4. If the borrower does not provide flood insurance information, do not close the loan.
  5. If your system is able to track loan parameters for loans in a flood zone, utilize it.
  6. Upon new loan setup, ensure that you have a secondary review function in place and that it includes all related fields to properly track loans located in a flood zone.
  7. If you have the ability to run a tickler report on loans with flood insurance that is soon to expire, utilize it.
  8. Monitor reports on, at least, a monthly basis, and follow up with your customers in a timely manner to obtain updated flood insurance information.
  9. Ensure that disclosures are sent out to customers on a timely basis.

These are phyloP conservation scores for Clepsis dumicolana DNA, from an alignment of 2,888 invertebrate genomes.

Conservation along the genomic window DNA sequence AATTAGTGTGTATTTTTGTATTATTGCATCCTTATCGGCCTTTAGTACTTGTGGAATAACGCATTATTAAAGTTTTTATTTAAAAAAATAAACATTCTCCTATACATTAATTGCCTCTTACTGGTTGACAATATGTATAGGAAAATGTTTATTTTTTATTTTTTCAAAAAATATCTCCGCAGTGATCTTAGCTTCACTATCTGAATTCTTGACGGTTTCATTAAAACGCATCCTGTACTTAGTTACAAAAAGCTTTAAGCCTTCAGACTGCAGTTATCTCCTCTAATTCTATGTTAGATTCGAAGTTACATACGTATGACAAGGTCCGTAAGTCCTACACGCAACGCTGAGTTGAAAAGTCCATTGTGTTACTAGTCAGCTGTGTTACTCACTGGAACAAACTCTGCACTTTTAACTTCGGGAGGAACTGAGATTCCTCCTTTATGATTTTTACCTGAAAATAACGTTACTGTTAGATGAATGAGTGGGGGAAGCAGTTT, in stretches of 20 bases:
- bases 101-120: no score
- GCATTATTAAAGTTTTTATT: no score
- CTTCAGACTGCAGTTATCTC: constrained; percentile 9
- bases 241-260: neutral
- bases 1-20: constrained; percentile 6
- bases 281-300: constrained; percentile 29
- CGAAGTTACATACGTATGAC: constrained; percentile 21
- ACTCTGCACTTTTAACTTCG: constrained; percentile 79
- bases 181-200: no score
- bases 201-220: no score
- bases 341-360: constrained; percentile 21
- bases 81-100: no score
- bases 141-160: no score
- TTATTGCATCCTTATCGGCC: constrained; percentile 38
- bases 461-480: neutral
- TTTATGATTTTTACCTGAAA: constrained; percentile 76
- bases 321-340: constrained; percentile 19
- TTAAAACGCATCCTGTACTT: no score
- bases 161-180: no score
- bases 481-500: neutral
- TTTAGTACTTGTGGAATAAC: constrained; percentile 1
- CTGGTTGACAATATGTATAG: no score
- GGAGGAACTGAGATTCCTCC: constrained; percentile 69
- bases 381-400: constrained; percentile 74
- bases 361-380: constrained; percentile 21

10. Use underwriting checklists upon new loan setup that include information to document whether the loan is in a flood zone, flood insurance, flood insurance expiration dates, etc.
  11. Maintain a log to document all of your loans in a flood zone, including dates of issuance and expiration, loan date, maturity date, and flood insurance amount.
  12. Monitor the log on a regular basis to ensure that you stay ahead of expiration dates.
  13. Ensure that any employees involved in the loan underwriting and loan operations/servicing functions are provided with new hire training and periodic training thereafter.

When the steps above are followed, your bank will be in a much better position to avoid costly violations.


To learn about acxell's Internal Audit and Risk Management Services and how we can help your institution, email or call 877-651-1700.